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and most effectual opposition in er fear.” He prayed with and their power.

Dr. Gillies was exhorted Mrs. Bagnell ; and, feebly supported; his fears were forgetful of their religious difridiculed by many, who, when ferences, led her troubled the act of parliament was publish- thoughts to him who is a refuge ed, were convinced that their in distress. Soon after, lodgings ridicule was ill founded ; and his were taken for the family, money motion was rejected by a con- was given them, and for many siderable majority. In a few weeks all their wants were supmonths, when the contents of the plied by a few ministers and prilaw, and the intention of extend- vate Christians, who deprecated ing it to Scotland, were fully the consequences of passing the known, the alarm became gen- obnoxious bill into act of eral. Presbyterians, both of the parliament, but had been taught established church and secession, in the school of Christ, that the united in dutiful petitions to distressed Papist, as

well as government, for warding off the Protestant, was their neighbour. danger. Many pamphlets were He was ordained one of the published, representing the ministers of Glasgow, 29th July, treacherous and cruel spirit of 1742. His fondness for literary popery : among which, one by a amusements still continued, and respectable clergyman, now a indeed remained through the bishop of the Scots Episcopal whole of his life ; yet, not so as church, was none of the least to encroach on his duties as a useful. But a set of weak and Christian, a head of a family, or ignorant, or profligate and ill a minister of the gospel. Mildesigning men, took advantage ton's Paradise Lost was one of of these alarms, to disturb the his most favourite books, and the public tranquillity. A mob as- greatest part of it he could sembled at Glasgow, instigated perfectly repeat. Often he imby strong drink, and a wanton proved or enlivened conversation, petulent spirit, not by religion, by introducing passages from and, as if rage and cruelty to Pa- that poem, or from Horace or pists would do honour to Pro- Virgil, sometimes with wondertestantism, burnt to the ground ful appositeness and propriety, the house, the works and offices sometimes with pleasantry and of Mr. Bagnell, a Roman Catho. humour. But, though these lic zanufacturer of some emic things afforded him entertainnence ; and vowed vengeance ment in a weary hour, they were against him, his wife and family, only relaxations from labours and whoever would harbour and studies more important. them. At this crisis, many who To grow in the experimental pitied or wished to relieve them knowledge of Christ, and to conwere afraid to receive them into duct others to that knowledge, their houses. Happily Dr. Gillies was the business of his life, and being applied to, with open arms the chiefest joy of his heart. received the poor woman and her Love to God, to the Redeemer, children. Not afraid of man, to all men, though especially to “he feared God, and had no oth the household of faith, animated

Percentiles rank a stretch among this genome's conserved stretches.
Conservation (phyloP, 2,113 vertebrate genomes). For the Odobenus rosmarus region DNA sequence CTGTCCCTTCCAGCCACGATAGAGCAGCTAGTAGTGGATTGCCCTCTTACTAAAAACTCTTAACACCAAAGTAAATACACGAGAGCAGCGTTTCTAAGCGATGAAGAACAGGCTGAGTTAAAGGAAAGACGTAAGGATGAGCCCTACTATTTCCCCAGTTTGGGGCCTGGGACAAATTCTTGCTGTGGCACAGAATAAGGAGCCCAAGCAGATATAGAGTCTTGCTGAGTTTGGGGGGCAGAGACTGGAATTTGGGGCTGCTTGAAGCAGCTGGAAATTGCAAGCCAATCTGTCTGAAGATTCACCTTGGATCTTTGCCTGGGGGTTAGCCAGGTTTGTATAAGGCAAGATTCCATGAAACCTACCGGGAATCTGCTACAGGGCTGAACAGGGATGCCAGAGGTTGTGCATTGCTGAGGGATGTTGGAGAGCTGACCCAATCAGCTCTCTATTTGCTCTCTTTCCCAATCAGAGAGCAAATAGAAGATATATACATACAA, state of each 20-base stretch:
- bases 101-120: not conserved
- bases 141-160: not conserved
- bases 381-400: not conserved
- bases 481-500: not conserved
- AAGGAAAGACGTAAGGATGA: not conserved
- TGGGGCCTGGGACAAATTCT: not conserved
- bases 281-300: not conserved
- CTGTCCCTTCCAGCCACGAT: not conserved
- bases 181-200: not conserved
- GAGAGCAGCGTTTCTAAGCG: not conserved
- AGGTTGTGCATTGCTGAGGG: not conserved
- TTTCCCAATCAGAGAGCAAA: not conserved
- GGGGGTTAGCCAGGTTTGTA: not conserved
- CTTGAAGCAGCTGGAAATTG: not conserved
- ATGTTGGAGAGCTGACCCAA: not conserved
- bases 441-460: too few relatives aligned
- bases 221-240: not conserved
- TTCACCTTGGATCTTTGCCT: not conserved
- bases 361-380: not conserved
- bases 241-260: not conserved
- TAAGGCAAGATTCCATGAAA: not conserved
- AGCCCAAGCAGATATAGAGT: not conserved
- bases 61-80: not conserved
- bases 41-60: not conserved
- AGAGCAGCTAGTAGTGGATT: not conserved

him to unwearied efforts in pro- cherisheth her children ; and bemoting the cause of truth and ing affectionately desirous of holiness. His pulpit services them, he was willing to have imwere conducted in a style, plain, parted to them, not the gospel simple, and unadorned, yet with of God only, but his own soul alforce and energy. Besides gen- so, because they were dear to erally delivering three discourses him. Having been fifty four every Sabbath, several years of years their pastor, he had baptishis life were distinguished, by ed and married the larger part his instituting public lectures of his congregation. To him and serious exhortations, twice they looked up as a father and a and often thrice every week. friend; and many tender tokens While health and strength per of his aflection will long live in mitted him, he was eqnally their grateful remembrance, faithful in visiting and examin. When, in the last years of his ing the people of his charge, in life, he was only able to appear visiting the sick and afflicted, in church at sacramental occaand in every other private pa- sions, and to exhort one table, rochial duty. For some time he the most indifferent spectator published a weekly paper, ad- could not but observe the symdressed to the consciences and pathy and love which shone in hearts of his people. His warm, The faces of his hearers, and the affectionate expostulations from tears which they could not rethe pulpit and from the press strain, when he solemnly blessed drew the attention and awakened them in the name of the Lord, the religious concern of many. and spoke of his dissolution as A pious student of divinity in- being at hand, with looks of hu. formed me a few days ago, that mility, serenity, and joy. his first serious thoughts arose The heart of Dr. Gillies was from one of the doctor's weekly the seat of all the finer affections, papers occasionally falling in his As a dutiful son, a tender husway. Thus was the doctor in- band, and a kind and indulgent stant in season and out of season, parent, few could equal him. and studied to keep back from He was blessed with two of the his people nothing profitable, but best of wives ; and he often reto declare to them the whole marked, that throughout the counsel of God. Indeed, they course of his long life, his heavhad daily lessons in the consiste enly Father had favoured him ency and uniformity of his con- with so many and so valuable duct, and in his upright, circum- family comforts, that sometimes spect, and exemplary walk. He he feared he was not one of those approved himself a minister of sons whom the Lord loved. His God, in tumults, in labours ; in first wife, to whom he was married watchings, in fastings, by pure- soon after his ordination, was ness, by kindness, by love un- Elizabeth, eldest daughter of the feigned ; and to his dear hear- Rev. Mr. John M’Lauren of ers his mouth was open, and his Glasgow, so eminent as a humheart enlarged. He was gentle ble and heavenly minded Chris. among them, even as a nurse tian, and as a deep, solid, and ju: